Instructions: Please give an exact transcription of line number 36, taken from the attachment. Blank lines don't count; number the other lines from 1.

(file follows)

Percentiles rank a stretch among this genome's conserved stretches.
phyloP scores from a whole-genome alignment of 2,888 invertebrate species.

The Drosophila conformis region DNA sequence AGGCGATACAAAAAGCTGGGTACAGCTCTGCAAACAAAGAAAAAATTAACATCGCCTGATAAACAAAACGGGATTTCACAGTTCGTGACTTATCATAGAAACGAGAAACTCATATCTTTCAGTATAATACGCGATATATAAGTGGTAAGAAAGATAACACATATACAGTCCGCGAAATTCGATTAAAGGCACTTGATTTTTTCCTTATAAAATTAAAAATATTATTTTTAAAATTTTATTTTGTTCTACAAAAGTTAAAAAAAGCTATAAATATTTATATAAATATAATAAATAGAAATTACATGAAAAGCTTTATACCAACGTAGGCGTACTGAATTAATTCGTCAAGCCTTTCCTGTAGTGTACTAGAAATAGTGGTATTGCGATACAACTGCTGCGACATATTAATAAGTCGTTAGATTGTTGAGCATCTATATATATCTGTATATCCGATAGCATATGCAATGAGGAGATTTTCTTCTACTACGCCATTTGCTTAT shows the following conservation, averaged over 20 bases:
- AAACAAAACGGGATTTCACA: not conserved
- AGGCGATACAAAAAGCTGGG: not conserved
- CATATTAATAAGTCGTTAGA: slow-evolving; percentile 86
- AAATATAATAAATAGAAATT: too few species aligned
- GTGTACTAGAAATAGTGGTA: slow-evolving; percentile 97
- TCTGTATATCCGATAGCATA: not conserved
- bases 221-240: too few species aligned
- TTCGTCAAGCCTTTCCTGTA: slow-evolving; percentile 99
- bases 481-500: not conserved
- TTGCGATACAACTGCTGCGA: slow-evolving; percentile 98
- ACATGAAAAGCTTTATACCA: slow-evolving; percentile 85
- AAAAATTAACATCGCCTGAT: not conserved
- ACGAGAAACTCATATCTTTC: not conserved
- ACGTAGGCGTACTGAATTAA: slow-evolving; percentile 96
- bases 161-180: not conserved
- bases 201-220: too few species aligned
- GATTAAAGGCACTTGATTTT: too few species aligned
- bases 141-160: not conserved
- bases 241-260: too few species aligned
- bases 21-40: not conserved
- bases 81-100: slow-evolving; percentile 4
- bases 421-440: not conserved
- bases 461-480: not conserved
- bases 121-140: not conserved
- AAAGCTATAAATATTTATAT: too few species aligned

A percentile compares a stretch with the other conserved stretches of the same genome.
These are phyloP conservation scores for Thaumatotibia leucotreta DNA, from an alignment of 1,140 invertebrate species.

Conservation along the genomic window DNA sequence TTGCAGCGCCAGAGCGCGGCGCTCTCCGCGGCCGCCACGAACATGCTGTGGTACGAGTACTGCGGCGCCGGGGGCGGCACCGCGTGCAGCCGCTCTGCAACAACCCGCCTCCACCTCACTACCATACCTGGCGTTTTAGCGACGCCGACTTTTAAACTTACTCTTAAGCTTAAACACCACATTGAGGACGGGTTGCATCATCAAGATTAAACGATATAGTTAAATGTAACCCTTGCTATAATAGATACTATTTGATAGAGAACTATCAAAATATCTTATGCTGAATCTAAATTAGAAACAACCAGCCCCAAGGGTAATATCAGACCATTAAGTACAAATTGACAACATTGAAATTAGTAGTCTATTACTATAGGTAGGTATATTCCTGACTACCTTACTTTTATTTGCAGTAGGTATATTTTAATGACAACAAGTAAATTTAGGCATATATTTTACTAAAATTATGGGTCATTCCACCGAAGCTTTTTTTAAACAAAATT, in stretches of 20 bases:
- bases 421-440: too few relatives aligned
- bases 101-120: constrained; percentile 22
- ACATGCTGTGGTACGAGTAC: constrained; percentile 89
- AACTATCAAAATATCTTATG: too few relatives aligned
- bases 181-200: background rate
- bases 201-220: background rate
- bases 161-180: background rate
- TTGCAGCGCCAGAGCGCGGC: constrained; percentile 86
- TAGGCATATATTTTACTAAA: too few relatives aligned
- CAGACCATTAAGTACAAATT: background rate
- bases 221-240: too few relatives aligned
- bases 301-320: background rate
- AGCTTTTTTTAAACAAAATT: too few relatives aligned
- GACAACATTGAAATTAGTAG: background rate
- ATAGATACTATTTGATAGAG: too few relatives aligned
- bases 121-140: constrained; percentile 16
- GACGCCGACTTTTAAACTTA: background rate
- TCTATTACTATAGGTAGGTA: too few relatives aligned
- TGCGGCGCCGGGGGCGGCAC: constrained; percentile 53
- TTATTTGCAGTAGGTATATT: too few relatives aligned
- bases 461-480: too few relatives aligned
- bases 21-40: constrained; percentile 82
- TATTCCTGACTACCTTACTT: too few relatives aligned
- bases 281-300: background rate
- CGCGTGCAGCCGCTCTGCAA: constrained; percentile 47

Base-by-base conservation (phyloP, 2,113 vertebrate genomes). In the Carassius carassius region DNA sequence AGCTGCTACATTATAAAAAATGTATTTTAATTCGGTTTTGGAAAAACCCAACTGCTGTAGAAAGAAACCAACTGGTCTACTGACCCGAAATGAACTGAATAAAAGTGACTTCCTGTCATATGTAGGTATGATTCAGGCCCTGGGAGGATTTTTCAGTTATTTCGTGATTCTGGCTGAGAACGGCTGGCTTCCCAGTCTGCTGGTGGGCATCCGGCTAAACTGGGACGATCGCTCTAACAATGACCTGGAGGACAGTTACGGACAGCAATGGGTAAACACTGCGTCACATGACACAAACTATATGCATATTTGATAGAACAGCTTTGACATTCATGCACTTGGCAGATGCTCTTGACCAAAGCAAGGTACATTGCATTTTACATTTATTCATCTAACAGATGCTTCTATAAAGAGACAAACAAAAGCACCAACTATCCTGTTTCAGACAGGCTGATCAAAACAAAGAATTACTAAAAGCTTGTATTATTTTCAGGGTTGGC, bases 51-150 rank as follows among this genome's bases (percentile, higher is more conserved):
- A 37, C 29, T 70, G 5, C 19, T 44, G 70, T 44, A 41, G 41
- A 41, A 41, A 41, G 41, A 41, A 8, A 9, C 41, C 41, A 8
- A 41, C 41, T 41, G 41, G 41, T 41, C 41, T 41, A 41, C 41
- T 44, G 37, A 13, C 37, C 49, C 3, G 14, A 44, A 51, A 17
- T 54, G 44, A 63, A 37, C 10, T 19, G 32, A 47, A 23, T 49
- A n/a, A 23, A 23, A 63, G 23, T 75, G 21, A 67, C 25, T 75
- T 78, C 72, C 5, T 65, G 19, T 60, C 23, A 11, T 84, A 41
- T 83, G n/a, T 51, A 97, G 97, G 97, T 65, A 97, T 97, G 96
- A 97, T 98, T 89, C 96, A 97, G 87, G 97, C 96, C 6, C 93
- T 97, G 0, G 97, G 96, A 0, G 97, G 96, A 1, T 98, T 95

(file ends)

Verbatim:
- bases 181-200: background rate